• Single-arm high row
  • Rope attachment,
  • Long bar
  • Double arm low row….. Get creative!
Incline Chest Supported Cable Row

How To Do It

  1. Attach a rope handle to a cable setup.
  2. Adjust an incline bench to between 30–45 degrees and place it in front of the cable machine.
  3. Sit on the bench with your chest against the backrest. Grip the handles and extend your arms.
  4. Pull your shoulders down and back and brace your core.
  5. Bend your arms and pull the handles in toward your lower ribs.
  6. Lead with your elbows, keep your wrists straight, and squeeze your shoulders together.
  7. Smoothly extend your arms, let your shoulders shrug forward to stretch your upper back, retract your shoulders again, and repeat.
Know More: Guide To Mastering The Cable Row: Benefits, Form, Variations

Benefits of Rear Delt Row

Listed below are the benefits of performing the delt row exercise.

  • It helps you work many muscles that directly affect your posture.
  • It recruits the postural and stabilizer muscles important for shoulder stability.
  • It promotes aesthetically and functionally balanced shoulders.
  • Build symmetry with the shoulder, preventing a “forward-sloping” look.
  • It’s a versatile exercise that adds variety to your workout routine.
  • Improves athletic performance.
  • Increases overall shoulder strength and muscle definition.

Best Alternatives for Rear Delt Row

Working your delts can be done by various exercises; we will mention a very popular alternative exercise – that you can do alongside or instead of the regular rear delt row.

Before we explore the best rear delt row alternatives. We must remember, a good delt row alternative will be able to satisfy the following criteria:

  • Activate the rear muscle groups trained in the rear delt row.
  • Isolate the muscle groups during execution.
  • Train the rear delt muscle through a longer range of motion

These alternatives might work better for you.

Frequently Asked Question

Do Rows Work Rear Delts

Yes, rows do work rear delts, but the degree of their involvement depends on a few factors, such as row type, form and Grip.

  • Wide Grip: Generally, a wider grip will work your rear delts and traps more than a narrower grip.
  • Elbow Path: Keep your elbows flared out during the row to actively target those rear delts.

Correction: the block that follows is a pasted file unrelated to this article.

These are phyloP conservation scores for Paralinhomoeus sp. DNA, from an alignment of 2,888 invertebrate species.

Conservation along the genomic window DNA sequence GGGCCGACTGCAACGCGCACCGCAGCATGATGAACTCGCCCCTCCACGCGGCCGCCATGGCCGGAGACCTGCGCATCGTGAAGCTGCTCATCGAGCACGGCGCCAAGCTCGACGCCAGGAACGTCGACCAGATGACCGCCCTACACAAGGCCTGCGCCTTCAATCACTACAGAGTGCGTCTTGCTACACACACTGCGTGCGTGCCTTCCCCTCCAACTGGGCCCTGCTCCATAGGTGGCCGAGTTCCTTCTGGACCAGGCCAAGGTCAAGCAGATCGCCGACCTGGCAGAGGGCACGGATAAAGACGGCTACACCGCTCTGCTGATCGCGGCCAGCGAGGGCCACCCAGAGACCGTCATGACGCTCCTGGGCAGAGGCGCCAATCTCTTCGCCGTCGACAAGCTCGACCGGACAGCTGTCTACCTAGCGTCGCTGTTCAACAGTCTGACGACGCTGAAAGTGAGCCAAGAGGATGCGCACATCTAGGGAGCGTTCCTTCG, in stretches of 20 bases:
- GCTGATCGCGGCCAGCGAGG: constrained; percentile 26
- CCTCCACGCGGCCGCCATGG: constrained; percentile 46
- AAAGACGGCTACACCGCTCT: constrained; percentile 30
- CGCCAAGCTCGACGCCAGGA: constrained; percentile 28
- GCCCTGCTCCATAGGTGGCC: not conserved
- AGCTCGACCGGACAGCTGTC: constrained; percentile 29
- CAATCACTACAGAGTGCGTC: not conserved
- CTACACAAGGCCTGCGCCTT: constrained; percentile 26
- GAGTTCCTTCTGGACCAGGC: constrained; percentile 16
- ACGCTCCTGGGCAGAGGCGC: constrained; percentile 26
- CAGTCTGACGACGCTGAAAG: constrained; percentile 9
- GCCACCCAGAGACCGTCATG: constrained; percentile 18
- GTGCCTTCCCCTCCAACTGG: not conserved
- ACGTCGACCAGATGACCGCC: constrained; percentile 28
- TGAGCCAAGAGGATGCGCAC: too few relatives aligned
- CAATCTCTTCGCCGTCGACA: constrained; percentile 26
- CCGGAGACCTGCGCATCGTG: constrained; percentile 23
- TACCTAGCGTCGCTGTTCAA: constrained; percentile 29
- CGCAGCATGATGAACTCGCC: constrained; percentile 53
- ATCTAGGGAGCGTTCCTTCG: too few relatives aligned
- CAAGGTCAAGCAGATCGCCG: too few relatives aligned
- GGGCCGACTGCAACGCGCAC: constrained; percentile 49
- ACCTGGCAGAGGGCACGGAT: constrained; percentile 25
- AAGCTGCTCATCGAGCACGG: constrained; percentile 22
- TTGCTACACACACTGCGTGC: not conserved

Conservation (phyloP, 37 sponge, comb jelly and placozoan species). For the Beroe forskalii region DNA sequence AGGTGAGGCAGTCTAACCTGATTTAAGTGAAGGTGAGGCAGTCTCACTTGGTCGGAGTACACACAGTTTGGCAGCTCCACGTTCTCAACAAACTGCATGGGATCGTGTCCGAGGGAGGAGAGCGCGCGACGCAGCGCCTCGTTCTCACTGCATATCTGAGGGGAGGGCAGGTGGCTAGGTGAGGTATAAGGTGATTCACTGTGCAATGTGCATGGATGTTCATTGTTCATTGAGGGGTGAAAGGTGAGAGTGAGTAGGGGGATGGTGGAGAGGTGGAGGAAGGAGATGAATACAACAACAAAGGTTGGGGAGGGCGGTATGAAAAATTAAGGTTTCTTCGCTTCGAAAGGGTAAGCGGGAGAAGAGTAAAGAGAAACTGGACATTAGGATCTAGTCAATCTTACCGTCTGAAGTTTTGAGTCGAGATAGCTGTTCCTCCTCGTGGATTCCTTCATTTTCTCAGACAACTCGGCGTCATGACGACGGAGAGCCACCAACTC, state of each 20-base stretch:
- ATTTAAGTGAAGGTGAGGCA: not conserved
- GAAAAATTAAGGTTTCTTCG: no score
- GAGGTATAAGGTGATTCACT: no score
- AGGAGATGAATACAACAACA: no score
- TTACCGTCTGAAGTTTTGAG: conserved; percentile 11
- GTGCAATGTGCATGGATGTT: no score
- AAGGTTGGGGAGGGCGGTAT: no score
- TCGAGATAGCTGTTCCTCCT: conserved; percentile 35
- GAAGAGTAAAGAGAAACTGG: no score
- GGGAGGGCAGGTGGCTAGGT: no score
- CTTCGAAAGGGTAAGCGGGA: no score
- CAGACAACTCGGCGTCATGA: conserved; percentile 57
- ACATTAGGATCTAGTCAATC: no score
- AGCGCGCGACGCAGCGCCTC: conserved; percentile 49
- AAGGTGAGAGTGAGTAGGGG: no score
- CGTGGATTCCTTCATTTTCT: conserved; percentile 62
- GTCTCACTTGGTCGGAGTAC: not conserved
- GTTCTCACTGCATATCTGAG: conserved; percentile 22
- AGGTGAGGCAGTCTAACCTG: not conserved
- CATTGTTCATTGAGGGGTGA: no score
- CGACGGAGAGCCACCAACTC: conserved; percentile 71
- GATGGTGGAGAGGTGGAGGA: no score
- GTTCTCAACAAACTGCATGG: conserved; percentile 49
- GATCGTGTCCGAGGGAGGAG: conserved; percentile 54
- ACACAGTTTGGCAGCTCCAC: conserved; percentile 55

• Traditional Bent-Over Rows (Barbell or Dumbbell): These hit the rear delts significantly, along with other upper back muscles like your lats, rhomboids, and traps.
  • Chest-Supported Rows: Offer more specific rear delt isolation since they minimize torso and lower back involvement.

Are rear delt rows effective?

Whether you are doing rear delt rows with dumbbells, barbells, or cables, all are very effective for training your upper back and shoulder muscles. It especially works your rear delts, which are small muscles on the back of your shoulders.

What equipment do I need for Rear Delt Rows?

Rear delt rows can be performed with dumbbells, barbells, cables, or resistance bands.

What muscles do Rear Delt Rows work?

Rear delt rows primarily work the rear deltoid muscles.

However, they also work other muscles, such as the middle trapezius, rhomboids, and rotator cuff muscles.

How many sets and reps should I do for Rear Delt Rows?

Aim for 3–4 sets of 8–12 reps per set. You can also adjust the weight and reps to challenge yourself.

Can beginners perform Rear Delt Rows?

Yes, beginners can perform rear delt rows, but it’s important to start with a lighter weight and focus on proper form.

Are Rear Delt Rows an effective exercise for building shoulder mass?

Yes, Rear Delt Rows are an effective exercise for building shoulder mass, particularly in the rear deltoid muscles.


Now that you know a few variations for your rear delts row, hit the gym and try each one to get the full effect. Don’t limit yourself to variations on this exercise, either.

Seek new and interesting ways to perform all your staple movements so that you never get stuck waiting at the gym, never grow bored, and always keep growing.


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  2. Ronai, Peter MS, CSCS, RCEP: Exercise Modifications and Strategies to Enhance Shoulder Function. Strength and Conditioning Journal: August 2005 – Volume 27 – Issue 4 – p 36-45
  3. Botton C, Wilhelm E, Ughini C, Pinto R, Lima C. Electromyographical analysis of the deltoid between different strength training exercisesMed Sport. 2013;17:67–71
  4. Franke AR, Botton C, Rodrigues R, Pinto R, Lima C. Analysis of anterior, middle and posterior deltoid activation during single and multijoint exercises. J Sports Med Phys Fitness. 2015;55:714–721.